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University Gazette

The University of North Carolina at Chapel Hill

Carolina honors those who excel in public service

Award winners, from left, Allison Norman, Fred Clark and Steven Knotek.

Providing low-income students with access to higher education, defending social justice through environmental initiatives and closing the cultural gaps in classrooms are just a few of the public service projects honored by the Carolina Center for Public Service at its awards ceremony today (March 28).

Twenty individuals and organizations received awards, representing eight schools and more than 30 departments.

“The students, faculty, staff and University units being honored with these awards exemplify Carolina’s commitment to service and engagement across North Carolina and far beyond,” said center director Lynn Blanchard. “Their efforts demonstrate the interconnectedness of the University’s three-part mission of teaching, research and service. We are pleased to have such outstanding examples of public service and engaged scholarship to celebrate at UNC.”

The center honored Shirley Ort, associate provost and director of the Office of Scholarships and Student Aid, and Fred Clark, academic coordinator for Carolina Covenant, with the Ned Brooks Award for Public Service.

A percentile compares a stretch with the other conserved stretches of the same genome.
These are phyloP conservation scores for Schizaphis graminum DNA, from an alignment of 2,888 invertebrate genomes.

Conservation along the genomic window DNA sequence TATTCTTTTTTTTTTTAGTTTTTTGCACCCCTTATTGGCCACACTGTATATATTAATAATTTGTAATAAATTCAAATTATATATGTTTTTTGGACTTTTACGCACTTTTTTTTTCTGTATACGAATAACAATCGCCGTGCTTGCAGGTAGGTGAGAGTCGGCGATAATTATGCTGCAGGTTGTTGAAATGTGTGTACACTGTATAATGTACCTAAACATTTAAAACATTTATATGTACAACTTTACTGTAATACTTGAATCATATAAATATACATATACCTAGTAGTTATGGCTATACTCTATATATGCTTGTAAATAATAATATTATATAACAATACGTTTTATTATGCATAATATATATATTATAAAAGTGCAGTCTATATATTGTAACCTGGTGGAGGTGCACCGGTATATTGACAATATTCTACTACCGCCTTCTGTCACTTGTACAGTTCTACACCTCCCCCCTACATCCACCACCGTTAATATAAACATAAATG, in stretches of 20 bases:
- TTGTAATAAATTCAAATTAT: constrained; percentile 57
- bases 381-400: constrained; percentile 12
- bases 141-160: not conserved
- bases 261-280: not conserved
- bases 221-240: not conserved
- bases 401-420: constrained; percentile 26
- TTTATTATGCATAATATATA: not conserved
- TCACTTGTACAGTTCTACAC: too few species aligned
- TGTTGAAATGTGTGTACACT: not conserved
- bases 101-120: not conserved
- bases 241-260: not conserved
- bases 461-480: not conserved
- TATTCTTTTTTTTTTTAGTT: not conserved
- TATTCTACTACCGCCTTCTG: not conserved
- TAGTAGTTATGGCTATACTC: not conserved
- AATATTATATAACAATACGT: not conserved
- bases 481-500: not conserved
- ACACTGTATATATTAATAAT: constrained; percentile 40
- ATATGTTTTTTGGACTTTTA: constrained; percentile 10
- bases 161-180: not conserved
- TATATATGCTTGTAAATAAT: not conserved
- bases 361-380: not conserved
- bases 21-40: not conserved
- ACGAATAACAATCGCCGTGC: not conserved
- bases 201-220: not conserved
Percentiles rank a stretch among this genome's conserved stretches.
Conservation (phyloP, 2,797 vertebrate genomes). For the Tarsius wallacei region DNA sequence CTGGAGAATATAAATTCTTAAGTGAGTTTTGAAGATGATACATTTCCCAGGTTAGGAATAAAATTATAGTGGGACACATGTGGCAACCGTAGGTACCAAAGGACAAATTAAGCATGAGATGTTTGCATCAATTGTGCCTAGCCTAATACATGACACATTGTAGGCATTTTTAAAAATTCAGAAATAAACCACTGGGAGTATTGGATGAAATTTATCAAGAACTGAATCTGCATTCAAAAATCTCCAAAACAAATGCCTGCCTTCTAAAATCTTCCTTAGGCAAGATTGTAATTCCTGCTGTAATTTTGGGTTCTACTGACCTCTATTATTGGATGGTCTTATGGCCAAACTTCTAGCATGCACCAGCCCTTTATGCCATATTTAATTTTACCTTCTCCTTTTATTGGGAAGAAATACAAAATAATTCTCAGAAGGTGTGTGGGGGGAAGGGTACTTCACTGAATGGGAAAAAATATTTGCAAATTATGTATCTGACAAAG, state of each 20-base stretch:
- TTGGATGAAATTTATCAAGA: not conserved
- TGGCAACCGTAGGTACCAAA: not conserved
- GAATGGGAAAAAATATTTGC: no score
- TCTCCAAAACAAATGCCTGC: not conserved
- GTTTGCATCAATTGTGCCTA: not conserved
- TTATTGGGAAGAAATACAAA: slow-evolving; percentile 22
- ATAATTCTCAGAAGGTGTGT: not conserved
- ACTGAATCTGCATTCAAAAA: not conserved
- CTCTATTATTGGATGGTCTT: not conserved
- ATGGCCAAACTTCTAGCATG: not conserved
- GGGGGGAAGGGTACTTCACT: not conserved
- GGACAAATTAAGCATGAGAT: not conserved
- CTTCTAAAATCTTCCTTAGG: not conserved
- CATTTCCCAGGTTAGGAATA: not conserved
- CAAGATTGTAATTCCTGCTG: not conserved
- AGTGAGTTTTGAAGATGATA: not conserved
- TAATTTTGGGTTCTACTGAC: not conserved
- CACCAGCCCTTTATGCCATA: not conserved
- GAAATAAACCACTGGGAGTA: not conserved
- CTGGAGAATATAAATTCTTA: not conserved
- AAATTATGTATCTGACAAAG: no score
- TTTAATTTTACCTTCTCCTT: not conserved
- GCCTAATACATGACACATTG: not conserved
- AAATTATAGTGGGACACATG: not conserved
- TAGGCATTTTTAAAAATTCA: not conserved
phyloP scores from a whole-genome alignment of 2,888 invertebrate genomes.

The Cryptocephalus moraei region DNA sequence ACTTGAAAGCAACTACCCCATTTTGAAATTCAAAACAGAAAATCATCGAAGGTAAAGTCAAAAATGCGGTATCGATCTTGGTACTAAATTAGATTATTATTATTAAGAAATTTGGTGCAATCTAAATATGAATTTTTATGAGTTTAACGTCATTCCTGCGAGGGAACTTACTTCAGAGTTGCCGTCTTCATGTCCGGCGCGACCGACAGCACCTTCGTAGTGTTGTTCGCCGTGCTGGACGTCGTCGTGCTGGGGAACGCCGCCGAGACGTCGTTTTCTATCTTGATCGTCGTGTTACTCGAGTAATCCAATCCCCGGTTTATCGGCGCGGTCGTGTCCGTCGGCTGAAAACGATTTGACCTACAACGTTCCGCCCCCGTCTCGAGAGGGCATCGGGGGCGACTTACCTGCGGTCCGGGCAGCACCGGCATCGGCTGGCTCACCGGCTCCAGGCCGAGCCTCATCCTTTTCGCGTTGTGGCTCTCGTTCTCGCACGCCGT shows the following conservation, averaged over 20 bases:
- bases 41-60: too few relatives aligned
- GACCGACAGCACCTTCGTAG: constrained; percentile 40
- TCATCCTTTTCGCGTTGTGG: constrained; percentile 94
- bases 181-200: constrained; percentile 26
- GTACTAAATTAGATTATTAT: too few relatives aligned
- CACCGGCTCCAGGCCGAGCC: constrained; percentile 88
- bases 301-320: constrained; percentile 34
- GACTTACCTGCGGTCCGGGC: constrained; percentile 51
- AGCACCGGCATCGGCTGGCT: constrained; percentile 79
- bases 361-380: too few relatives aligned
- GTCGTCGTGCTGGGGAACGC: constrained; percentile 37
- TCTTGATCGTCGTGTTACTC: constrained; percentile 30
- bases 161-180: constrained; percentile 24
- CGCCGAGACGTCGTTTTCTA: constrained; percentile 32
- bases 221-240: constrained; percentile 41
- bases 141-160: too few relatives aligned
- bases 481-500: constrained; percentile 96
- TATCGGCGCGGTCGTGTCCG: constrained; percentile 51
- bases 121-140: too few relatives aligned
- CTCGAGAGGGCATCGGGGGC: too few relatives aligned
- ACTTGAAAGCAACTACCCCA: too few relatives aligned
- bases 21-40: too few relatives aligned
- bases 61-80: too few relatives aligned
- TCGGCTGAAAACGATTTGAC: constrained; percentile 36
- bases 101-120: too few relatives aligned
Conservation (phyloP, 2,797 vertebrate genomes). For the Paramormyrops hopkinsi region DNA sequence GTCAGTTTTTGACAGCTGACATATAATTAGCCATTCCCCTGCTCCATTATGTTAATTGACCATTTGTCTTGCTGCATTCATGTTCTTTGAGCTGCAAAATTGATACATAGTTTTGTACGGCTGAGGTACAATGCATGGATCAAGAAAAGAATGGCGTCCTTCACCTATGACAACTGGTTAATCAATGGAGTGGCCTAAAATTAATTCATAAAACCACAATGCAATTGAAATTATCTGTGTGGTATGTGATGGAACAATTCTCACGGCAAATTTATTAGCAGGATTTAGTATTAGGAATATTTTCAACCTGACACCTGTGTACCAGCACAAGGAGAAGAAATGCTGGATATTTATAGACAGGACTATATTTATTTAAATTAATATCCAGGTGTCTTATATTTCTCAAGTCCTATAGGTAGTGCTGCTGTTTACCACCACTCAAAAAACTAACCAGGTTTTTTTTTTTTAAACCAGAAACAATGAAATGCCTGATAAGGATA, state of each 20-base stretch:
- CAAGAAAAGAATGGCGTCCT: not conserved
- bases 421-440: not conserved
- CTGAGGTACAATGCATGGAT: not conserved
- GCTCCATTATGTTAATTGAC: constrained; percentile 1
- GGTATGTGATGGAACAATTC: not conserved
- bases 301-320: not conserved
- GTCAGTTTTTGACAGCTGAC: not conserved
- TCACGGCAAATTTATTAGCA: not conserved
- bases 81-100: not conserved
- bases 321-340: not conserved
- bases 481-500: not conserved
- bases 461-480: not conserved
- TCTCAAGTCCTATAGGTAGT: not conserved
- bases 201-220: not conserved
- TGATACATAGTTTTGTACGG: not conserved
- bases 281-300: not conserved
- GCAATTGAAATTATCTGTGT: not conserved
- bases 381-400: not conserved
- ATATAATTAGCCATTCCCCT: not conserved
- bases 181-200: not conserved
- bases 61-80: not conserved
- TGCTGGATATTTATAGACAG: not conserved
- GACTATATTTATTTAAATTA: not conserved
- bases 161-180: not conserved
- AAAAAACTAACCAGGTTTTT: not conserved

Named for Brooks, a faculty member and administrator at Carolina since 1972, the award recognizes a faculty or staff member who has built a sustained record of community service through individual efforts and promoted the involvement and guidance of others.

Shirley Ort

In their work for Carolina Covenant, a landmark program that provides debt-free education to low-income students, Ort and Clark have improved the lives of thousands of Covenant Scholars. Not only has the entire University embraced the Covenant Scholars, Ort and Clark have also led others to engage with low-income students, both at Carolina and in communities across the state.

The Ronald W. Hyatt Public Service Award, named for the late professor of exercise and sport science and longtime member of the Chapel Hill Rotary Club, honors innovative public service projects that exemplify the “service above self” motto of Rotary International. This year’s award went to students Elizabeth Cotton, Alecia Westphalen and Gabrielle Neri-mynatt for their work with Ugandan HIV-positive youth in their initiative Empowerment Through Technology.

The center presented three Office of the Provost Engaged Scholarship Awards, honoring service to North Carolina. Awards went to Carolina Navigators, which provides North Carolina teachers with cultural resources from Carolina students with international expertise; Steve Knotek, associate professor of education, for his work with Madres para Niños, a program for Latina mothers and their young children that addresses cultural gaps in the classroom; and Community-Based Participatory Research Core, for the project Community Engagement Consulting Models: Taking Them to Scale.

The Robert E. Bryan Public Service Award recognizes exemplary public service efforts. This year’s Bryan awards went to three individuals and two programs: